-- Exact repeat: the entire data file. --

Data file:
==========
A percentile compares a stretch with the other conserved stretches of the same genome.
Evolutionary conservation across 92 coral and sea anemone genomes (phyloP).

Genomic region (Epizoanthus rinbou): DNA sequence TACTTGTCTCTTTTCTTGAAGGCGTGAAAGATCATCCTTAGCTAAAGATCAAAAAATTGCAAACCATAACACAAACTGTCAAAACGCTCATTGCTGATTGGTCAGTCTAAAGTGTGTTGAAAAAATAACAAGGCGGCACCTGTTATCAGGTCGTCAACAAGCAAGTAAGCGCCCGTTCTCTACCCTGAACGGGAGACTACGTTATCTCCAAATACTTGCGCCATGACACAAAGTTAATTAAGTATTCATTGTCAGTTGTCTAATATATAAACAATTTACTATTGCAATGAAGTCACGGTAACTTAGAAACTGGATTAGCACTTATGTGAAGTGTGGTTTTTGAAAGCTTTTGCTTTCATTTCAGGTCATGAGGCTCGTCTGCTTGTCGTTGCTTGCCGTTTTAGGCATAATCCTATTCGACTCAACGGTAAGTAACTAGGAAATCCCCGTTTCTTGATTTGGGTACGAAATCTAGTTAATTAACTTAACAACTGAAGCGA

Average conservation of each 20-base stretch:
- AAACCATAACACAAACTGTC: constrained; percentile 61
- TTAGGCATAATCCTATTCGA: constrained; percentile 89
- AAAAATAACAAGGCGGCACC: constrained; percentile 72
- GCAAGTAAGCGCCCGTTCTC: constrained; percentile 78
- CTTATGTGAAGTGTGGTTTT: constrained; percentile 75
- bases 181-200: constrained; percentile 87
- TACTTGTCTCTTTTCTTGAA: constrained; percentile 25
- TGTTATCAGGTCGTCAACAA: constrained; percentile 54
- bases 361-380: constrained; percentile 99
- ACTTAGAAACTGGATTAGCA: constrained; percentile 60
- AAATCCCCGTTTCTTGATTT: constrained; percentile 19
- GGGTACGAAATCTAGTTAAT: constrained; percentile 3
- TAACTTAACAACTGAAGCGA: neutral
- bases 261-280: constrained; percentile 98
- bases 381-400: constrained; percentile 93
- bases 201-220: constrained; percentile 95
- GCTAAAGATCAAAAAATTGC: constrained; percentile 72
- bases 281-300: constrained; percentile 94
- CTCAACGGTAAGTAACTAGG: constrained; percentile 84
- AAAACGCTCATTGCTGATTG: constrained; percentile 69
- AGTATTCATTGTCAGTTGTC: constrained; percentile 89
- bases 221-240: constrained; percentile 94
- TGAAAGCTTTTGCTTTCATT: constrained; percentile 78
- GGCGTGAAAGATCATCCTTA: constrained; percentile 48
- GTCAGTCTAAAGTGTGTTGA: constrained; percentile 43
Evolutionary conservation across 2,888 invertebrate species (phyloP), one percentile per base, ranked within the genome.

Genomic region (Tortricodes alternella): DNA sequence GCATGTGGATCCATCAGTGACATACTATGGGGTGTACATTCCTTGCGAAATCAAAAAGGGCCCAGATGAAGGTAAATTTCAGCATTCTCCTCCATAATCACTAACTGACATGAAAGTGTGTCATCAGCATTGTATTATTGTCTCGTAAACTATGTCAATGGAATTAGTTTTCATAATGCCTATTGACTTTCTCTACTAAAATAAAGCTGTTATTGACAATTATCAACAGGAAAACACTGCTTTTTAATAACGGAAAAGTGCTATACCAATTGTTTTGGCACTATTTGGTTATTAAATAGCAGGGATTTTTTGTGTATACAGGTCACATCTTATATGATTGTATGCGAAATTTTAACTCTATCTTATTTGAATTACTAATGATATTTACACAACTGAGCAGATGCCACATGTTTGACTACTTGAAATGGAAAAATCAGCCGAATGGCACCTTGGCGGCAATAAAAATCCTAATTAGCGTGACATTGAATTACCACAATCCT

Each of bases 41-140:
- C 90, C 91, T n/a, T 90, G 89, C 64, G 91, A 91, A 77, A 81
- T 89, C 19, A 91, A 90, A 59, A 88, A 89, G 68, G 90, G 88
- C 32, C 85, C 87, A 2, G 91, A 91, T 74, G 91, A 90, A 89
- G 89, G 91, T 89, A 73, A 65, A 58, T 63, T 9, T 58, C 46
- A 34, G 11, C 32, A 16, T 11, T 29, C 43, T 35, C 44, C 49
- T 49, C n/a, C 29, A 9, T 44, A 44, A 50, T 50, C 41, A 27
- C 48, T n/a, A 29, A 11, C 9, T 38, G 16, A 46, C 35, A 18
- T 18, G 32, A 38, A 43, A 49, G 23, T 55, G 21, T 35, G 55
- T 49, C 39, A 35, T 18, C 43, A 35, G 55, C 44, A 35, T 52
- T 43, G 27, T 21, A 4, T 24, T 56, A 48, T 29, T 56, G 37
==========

A percentile compares a stretch with the other conserved stretches of the same genome.
Evolutionary conservation across 92 coral and sea anemone genomes (phyloP).

Genomic region (Epizoanthus rinbou): DNA sequence TACTTGTCTCTTTTCTTGAAGGCGTGAAAGATCATCCTTAGCTAAAGATCAAAAAATTGCAAACCATAACACAAACTGTCAAAACGCTCATTGCTGATTGGTCAGTCTAAAGTGTGTTGAAAAAATAACAAGGCGGCACCTGTTATCAGGTCGTCAACAAGCAAGTAAGCGCCCGTTCTCTACCCTGAACGGGAGACTACGTTATCTCCAAATACTTGCGCCATGACACAAAGTTAATTAAGTATTCATTGTCAGTTGTCTAATATATAAACAATTTACTATTGCAATGAAGTCACGGTAACTTAGAAACTGGATTAGCACTTATGTGAAGTGTGGTTTTTGAAAGCTTTTGCTTTCATTTCAGGTCATGAGGCTCGTCTGCTTGTCGTTGCTTGCCGTTTTAGGCATAATCCTATTCGACTCAACGGTAAGTAACTAGGAAATCCCCGTTTCTTGATTTGGGTACGAAATCTAGTTAATTAACTTAACAACTGAAGCGA

Average conservation of each 20-base stretch:
- AAACCATAACACAAACTGTC: constrained; percentile 61
- TTAGGCATAATCCTATTCGA: constrained; percentile 89
- AAAAATAACAAGGCGGCACC: constrained; percentile 72
- GCAAGTAAGCGCCCGTTCTC: constrained; percentile 78
- CTTATGTGAAGTGTGGTTTT: constrained; percentile 75
- bases 181-200: constrained; percentile 87
- TACTTGTCTCTTTTCTTGAA: constrained; percentile 25
- TGTTATCAGGTCGTCAACAA: constrained; percentile 54
- bases 361-380: constrained; percentile 99
- ACTTAGAAACTGGATTAGCA: constrained; percentile 60
- AAATCCCCGTTTCTTGATTT: constrained; percentile 19
- GGGTACGAAATCTAGTTAAT: constrained; percentile 3
- TAACTTAACAACTGAAGCGA: neutral
- bases 261-280: constrained; percentile 98
- bases 381-400: constrained; percentile 93
- bases 201-220: constrained; percentile 95
- GCTAAAGATCAAAAAATTGC: constrained; percentile 72
- bases 281-300: constrained; percentile 94
- CTCAACGGTAAGTAACTAGG: constrained; percentile 84
- AAAACGCTCATTGCTGATTG: constrained; percentile 69
- AGTATTCATTGTCAGTTGTC: constrained; percentile 89
- bases 221-240: constrained; percentile 94
- TGAAAGCTTTTGCTTTCATT: constrained; percentile 78
- GGCGTGAAAGATCATCCTTA: constrained; percentile 48
- GTCAGTCTAAAGTGTGTTGA: constrained; percentile 43
Evolutionary conservation across 2,888 invertebrate species (phyloP), one percentile per base, ranked within the genome.

Genomic region (Tortricodes alternella): DNA sequence GCATGTGGATCCATCAGTGACATACTATGGGGTGTACATTCCTTGCGAAATCAAAAAGGGCCCAGATGAAGGTAAATTTCAGCATTCTCCTCCATAATCACTAACTGACATGAAAGTGTGTCATCAGCATTGTATTATTGTCTCGTAAACTATGTCAATGGAATTAGTTTTCATAATGCCTATTGACTTTCTCTACTAAAATAAAGCTGTTATTGACAATTATCAACAGGAAAACACTGCTTTTTAATAACGGAAAAGTGCTATACCAATTGTTTTGGCACTATTTGGTTATTAAATAGCAGGGATTTTTTGTGTATACAGGTCACATCTTATATGATTGTATGCGAAATTTTAACTCTATCTTATTTGAATTACTAATGATATTTACACAACTGAGCAGATGCCACATGTTTGACTACTTGAAATGGAAAAATCAGCCGAATGGCACCTTGGCGGCAATAAAAATCCTAATTAGCGTGACATTGAATTACCACAATCCT

Each of bases 41-140:
- C 90, C 91, T n/a, T 90, G 89, C 64, G 91, A 91, A 77, A 81
- T 89, C 19, A 91, A 90, A 59, A 88, A 89, G 68, G 90, G 88
- C 32, C 85, C 87, A 2, G 91, A 91, T 74, G 91, A 90, A 89
- G 89, G 91, T 89, A 73, A 65, A 58, T 63, T 9, T 58, C 46
- A 34, G 11, C 32, A 16, T 11, T 29, C 43, T 35, C 44, C 49
- T 49, C n/a, C 29, A 9, T 44, A 44, A 50, T 50, C 41, A 27
- C 48, T n/a, A 29, A 11, C 9, T 38, G 16, A 46, C 35, A 18
- T 18, G 32, A 38, A 43, A 49, G 23, T 55, G 21, T 35, G 55
- T 49, C 39, A 35, T 18, C 43, A 35, G 55, C 44, A 35, T 52
- T 43, G 27, T 21, A 4, T 24, T 56, A 48, T 29, T 56, G 37